Danco Island and Wilhelmina Bay ~ 1st January 2023
After last evening’s celebrations which went on until 2am, we were out by 8am in the Zodiacs in Wilhelmina Bay. Named after Queen of the Netherlands by de Gerlache in 1897-99, this bay is known for its scenic beauty. On a perfectly calm morning A&K guests could not have asked for a more visually magnificent scene. Blue skies, lots of icebergs in the water, and snow fields as white as recent driven snow stretching off in all directions. Very clear water accentuated the icebergs’ feet beneath the surface. We were taught about the dimpling erosion on icebergs created by eddies of warmer water mixing with cooler water. The lines worn into the sides of icebergs by escaping air bubbles finding their way to the surface. In true A&K style BB’s were taken along. BB stands for Bar Box, holding Champagne and orange juice for a toast out on the water. I proposed a toast on Chris Srigley’s Zodiac, regarding Life’s set prize, hoping Antarctica may be part of our guests’ Life set prize, and that the little white voices will keep calling them back.. A quite spectacular start to 2023.
Le Lyrial then transited over lunch to Danco Island, situated within the beautiful Errera Channel. Guests walked up the slope to view nesting Gentoo Penguins, and either slide or walk back down to the landing site. Of course, the youngsters enjoyed the slides capitally. Heavy snowfalls this year have forced penguins in places to nest on beaches, for fear of their nests being submerged. We saw this at Danco today, and not a satisfactory situation in any way. The penguins need dry land on which to incubate their eggs and raise their chicks. The vistas in all directions from Danco are breathtaking, and the Expedition Team had a tough time getting guests to return to the ship. A sure sign of their enjoyment. The Captain and many crew took advantage of the unusually good conditions, and came ashore. Temperatures so mild that many left parkas, etc at the beach. One of the Zodiacs was found to have a leaking pontoon, perhaps created by the playful biting by the Leopard Seal at Penguin Island yesterday?
During Recaps, Renato’s drone photos of Penguin Island and Deacon Peak had guests exhaling in awe. Rich Pagen followed with entertaining information and video’s about the birds we are encountering. After dinner whales were spotted regularly in Dallman Bay, and enjoyed by all in very calm water.
Neko Harbour and Paradise Bay ~ 2nd January 2023
This morning we visited Neko Harbour, offering vast, perfect Antarctic vistas in all directions. The active glaciers across the bay require that guests do not remain on the beach/shoreline, but get some elevation to stay clear of waves. Not long ago, a calving created waves large enough to flip two Zodiacs on the beach. The large snow chrystals had frozen overnight producing a magic whiteness, but also very slippery conditions for walking. A Gentoo Penguin came and investigated the A&K walking poles in detail, perhaps assessing their suitability as nesting material. Many guests took advantage of a photograph with the number 7 sign, indicating their 7th continent, and the most difficult to get to – Antarctica. I spent much of the morning in shorts and shirt, taking some photos to convince my many doubtful friends. Neko is a true Antarctic Continental landing. Under a cobalt blue sky, and calm conditions, a more perfect setting cannot be imagined. Everyone was overdressed, and returned to the landing site having removed a number of layers.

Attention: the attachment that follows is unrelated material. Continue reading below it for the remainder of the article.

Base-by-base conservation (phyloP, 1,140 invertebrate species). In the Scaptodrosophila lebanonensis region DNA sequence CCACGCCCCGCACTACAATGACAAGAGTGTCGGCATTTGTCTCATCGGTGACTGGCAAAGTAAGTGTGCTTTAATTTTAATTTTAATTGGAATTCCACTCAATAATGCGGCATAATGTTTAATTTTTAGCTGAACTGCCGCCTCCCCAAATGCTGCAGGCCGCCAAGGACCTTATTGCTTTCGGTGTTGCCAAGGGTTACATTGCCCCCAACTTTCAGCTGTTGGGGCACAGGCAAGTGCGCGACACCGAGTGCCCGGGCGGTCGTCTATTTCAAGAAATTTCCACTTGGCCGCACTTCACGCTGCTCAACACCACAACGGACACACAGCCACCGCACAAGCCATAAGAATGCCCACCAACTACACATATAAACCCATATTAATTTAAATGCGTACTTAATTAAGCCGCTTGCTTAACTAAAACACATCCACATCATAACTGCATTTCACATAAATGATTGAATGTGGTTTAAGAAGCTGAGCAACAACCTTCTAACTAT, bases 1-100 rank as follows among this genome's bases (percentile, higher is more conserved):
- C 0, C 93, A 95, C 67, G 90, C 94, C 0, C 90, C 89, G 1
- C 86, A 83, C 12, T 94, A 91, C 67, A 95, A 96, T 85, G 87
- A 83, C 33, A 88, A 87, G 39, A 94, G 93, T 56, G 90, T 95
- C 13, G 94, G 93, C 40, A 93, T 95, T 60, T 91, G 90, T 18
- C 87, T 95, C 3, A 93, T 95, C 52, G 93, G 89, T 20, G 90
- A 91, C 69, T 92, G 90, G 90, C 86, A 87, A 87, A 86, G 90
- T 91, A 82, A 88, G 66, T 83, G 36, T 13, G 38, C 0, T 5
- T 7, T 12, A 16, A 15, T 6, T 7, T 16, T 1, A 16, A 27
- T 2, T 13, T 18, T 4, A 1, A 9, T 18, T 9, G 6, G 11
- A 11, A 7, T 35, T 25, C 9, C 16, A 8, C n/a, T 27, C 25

Lunch comprised the southernmost barbeque in the world, served on the pool deck, with glorious scenery sliding slowly by. The meat meal was enjoyed in two waves (Discovery and Endurance groups) that everyone could sit outside if they chose to do so. The channel we hoped to transit over lunch to Paradise Bay was choked with ice, forcing us to take a detour, pushing afternoon activities 30 minutes later. Indeed the icebergs passing the ship are beautiful, and most impressive in terms of their size.
Perfectly calm waters made for stunning reflections, some so perfect one is left wondering which way is up? For the final day in Antarctica on this voyage, this is quite sublime.
The afternoon activity was a landing at the old Argentine station, Almirante Brown, in Paradise Bay. The bay is aptly named, with icebergs, mountains and glaciers in abundance. Guests enjoyed the different bow landing, where they were required to walk over the bow box to disembark the Zodiacs. Many took advantage of climbing the hill, and sliding down. Others chose to sit and absorb Antarctica at her very best. Many crew came ashore, very kind of A&K to encourage them to do so. The old red/orange buildings (mainly shipping containers) stand in stark contrast to the pristine white snow around them. Humpback Whales were to be seen in the bay ALL afternoon. Guests got into the Zodiacs for a tour en route back to the ship, entranced by the whales, penguins swimming, and a Leopard Seal on the ice floe. Assistant Expedition Leader Chris Srigley floated around in the water in his drysuit, for a reprieve from the heat! Chris announced his engagement today to Christiane who is with us on this voyage. Very exciting, happy news indeed. It was a still, hot afternoon by Antarctic standards, and guests clearly did not want the afternoon’s activities to end.
As if the day couldn’t possibly get any better, a pod of Orcas were spotted by the Bridge Officers as dinner began! The Captain kindly turned Le Lyrial around and returned to these magnificent creatures (giant porpoises some know as Killer Whales). The pod with youngsters moved all about the ship, the 1,8m (6ft) dorsal fin clearly visible on two large males. Absolutely incredible sighting and opportunity for all.